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Twitting Time: Deborah Unger and Jared Harris host a clutch of upper-class neurotics in Brian Skeet's 'The Weekend.'

Tony, Tony, Phony

A summerhouse full of well-bred neurotics: 'The Weekend'

By Richard von Busack

THE EPITOME of upper-class-twit cinema, The Weekend brings us the sufferings of a Hudson Valley house party taking place in what seems like real time. Was it, in fact, two long days in the theater with this group of high-toned snobs?

I have to say that their cottage is very well gardened: how barbered the lawn, how snowy the driveway gravel, how magenta the wisteria; how elevated Deborah Unger's cheekbones; how inviting the river--why did those actors persist in obscuring our view of it all?

A year previous, golden Tony perished of AIDS. We see him in blue-tinted flashback, played by D.B. Sweeney looking like a lost princeling of the Kennedy family. Now, at a weekend dinner party, come painful reminders of the man in his prime.

By chance, gathered at the table are three of his former lovers. First is his boyfriend to the very end, Lyle (David Conrad), who is dating again, though we know he's still in mourning. Second is our hostess, Marian (Unger), who once had a sort of tentative passion for Tony, her own brother-in-law. Third is the demi-semi-movie actress Nina (Brooke Shields), who journeyed with Tony to Morocco in a hopeless attempt to seduce him.

"He broke my heart, not my hymen," Nina says, and Shieldsologists will agree that this is the line Shields has been waiting for all her career. (Nina and Tony also used to read Joe Orton together; the author of What the Butler Saw could have made mincemeat out of The Weekend.)

Representing Survival After Grief is Laura, Nina's mother, played by Gena Rowlands. She's as grand as a solid gold piano and given to unstoppable talk about her villa in Italy.

Our host, Marian's husband, John (Jared Harris), couldn't be more unlike his late stepbrother--craggy where Tony was smooth, a handyman where Tony was artsy. John is the father of the baby upstairs. And what a quiet baby Roland the baby is. The new mothers in the audience will get anxious considering how the kid is displayed at the beginning and forgotten throughout the rest of the movie. No one goes upstairs to check that it's sleeping on its back, even.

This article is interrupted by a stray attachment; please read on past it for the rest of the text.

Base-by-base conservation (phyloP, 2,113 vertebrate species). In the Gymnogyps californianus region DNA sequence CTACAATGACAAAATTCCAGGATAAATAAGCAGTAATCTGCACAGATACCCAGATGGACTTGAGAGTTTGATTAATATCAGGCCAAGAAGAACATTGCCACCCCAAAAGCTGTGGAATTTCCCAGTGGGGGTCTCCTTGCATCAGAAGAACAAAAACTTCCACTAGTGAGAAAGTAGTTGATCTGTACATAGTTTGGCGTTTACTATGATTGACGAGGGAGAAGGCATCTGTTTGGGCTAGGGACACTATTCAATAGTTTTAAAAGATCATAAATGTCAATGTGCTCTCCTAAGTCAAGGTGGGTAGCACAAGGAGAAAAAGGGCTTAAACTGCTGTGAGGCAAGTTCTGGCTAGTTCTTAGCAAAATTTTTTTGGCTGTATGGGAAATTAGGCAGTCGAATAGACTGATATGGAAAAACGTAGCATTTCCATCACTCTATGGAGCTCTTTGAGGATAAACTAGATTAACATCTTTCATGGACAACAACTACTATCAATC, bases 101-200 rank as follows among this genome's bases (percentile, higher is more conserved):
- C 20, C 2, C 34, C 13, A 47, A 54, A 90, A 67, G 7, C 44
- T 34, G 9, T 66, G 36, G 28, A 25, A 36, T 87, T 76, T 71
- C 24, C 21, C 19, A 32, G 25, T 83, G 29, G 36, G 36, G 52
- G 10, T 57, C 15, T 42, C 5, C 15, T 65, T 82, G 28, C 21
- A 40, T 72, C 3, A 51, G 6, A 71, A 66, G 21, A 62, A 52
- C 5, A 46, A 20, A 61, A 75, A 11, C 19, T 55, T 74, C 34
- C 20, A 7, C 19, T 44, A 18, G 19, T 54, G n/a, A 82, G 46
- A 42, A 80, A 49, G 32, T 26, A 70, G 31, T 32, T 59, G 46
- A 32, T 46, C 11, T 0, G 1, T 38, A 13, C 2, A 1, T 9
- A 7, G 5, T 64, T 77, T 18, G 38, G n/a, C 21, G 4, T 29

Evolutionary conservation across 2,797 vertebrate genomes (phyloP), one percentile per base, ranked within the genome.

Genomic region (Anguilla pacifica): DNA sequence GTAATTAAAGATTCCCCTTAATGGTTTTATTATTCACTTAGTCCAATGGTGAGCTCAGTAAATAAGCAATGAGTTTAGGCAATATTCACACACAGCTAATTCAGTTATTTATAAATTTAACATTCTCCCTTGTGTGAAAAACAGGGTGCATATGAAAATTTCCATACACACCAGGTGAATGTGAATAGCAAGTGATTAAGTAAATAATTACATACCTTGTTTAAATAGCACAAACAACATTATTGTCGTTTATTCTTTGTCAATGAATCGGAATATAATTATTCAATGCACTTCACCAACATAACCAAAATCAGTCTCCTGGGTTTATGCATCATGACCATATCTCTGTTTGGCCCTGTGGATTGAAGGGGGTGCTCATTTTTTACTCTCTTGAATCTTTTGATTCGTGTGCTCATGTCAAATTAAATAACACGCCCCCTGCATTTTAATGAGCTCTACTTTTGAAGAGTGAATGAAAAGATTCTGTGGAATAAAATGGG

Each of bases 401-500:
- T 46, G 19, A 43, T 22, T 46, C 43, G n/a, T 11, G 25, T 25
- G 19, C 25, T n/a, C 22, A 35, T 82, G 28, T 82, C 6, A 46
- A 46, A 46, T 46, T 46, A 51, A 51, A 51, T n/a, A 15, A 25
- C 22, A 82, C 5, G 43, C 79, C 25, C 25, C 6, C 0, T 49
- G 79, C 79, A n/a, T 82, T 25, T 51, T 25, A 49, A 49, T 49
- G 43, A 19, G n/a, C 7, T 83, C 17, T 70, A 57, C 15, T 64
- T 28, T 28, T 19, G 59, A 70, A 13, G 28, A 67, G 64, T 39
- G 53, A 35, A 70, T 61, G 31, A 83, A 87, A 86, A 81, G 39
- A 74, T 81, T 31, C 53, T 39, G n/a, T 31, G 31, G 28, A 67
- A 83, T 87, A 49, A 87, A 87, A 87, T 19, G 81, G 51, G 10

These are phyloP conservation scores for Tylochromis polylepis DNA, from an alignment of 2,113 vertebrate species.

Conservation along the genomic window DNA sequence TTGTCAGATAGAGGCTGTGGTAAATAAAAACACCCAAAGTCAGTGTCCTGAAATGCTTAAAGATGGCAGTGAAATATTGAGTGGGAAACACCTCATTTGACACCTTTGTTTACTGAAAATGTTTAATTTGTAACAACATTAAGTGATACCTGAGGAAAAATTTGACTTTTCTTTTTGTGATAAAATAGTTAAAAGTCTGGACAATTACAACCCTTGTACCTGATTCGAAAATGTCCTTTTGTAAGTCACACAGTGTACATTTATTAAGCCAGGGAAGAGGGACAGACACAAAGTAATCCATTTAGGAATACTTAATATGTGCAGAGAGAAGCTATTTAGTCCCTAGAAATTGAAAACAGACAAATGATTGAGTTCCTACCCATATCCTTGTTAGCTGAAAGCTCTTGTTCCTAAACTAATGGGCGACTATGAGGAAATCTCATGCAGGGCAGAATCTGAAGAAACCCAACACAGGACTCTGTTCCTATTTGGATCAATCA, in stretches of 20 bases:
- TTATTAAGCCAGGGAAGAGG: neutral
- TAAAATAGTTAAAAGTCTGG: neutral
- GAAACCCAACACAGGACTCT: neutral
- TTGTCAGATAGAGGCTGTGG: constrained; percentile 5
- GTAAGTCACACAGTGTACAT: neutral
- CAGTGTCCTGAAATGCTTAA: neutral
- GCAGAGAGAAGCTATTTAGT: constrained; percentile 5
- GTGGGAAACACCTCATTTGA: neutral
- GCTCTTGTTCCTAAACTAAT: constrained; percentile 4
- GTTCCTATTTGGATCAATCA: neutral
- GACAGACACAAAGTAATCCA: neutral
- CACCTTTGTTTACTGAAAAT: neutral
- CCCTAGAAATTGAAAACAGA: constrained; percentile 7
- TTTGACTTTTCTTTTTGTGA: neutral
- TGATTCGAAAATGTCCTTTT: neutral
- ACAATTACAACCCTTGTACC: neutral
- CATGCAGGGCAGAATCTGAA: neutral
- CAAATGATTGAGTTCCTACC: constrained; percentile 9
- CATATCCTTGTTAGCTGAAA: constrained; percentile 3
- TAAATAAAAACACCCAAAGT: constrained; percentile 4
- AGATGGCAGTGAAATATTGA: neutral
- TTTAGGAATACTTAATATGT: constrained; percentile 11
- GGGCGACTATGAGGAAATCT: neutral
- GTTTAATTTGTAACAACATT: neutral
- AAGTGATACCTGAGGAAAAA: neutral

The baby is the spoken reason--Tony's death being the unspoken reason--why Marian has given up painting. Marian says with a Draculine sigh, "After little Roland, painting was a thing of the pooost." And Lyle's new date, Robert (James Duval), also exists outside this household's supposed gilded radiance.

Robert is an art critic, author of a book titled (moan) Neo This, Neo That. We can presume that Robert represents the intrusion of the harsher modernist analytical world into the realm of these languidly creative romantic ditherers. He's also from India--though with no accent or other indication of foreignness.

Racism might be the reason for Robert's estrangement from this household. Whether this is inferred or overlooked, I can't say. Director/writer Brian Skeet (The Misadventures of Margaret) has adapted Peter Cameron's novel with an utter lack of inflection. Skeet must have felt that everything was right there on the page, but truly, it wasn't.

I can't tell whether a line about "the smudgy carbon copy of memory" is supposed to be poetic or satirical, though it's probably the former, considering some of the other dialogue. Laura to Nina: "One of these days life is going to present us with a bill. And I don't know if we're going to be able to pay it." Marian (to herself, anticipating one of the better gags in the Bedazzled remake): "Why does twilight make me cry?" Nina describing to her mother a married man that she, Nina, had picked up and dropped hard: "He was just another way of hurting you and punishing myself."

By the time of the Incident of the Grape Scissors--a family heirloom, scorned and spitefully tossed into the grass--you may have decided that you've been punished enough, too. The Weekend aspires to be a new version of Chekhov's tales of would-bes and has-beens. Instead, it's a thing of the "pooost," a deadly stiff-upper-lip drama of the sort long thought extinct after WWII. I wouldn't have batted an eye if someone flounced in swishing a racquet, inquiring, "Tennis, anyone?"


The Weekend (unrated; 97 min.), directed and written by Brian Skeet, based on the novel by Peter Cameron, photographed by Ron Fortunato and starring Deborah Unger, David Conrad and Brooke Shields, opens Friday at the Towne Theater in San Jose.

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From the December 7-13, 2000 issue of Metro, Silicon Valley's Weekly Newspaper.

Copyright © 2000 Metro Publishing Inc. Metroactive is affiliated with the Boulevards Network.

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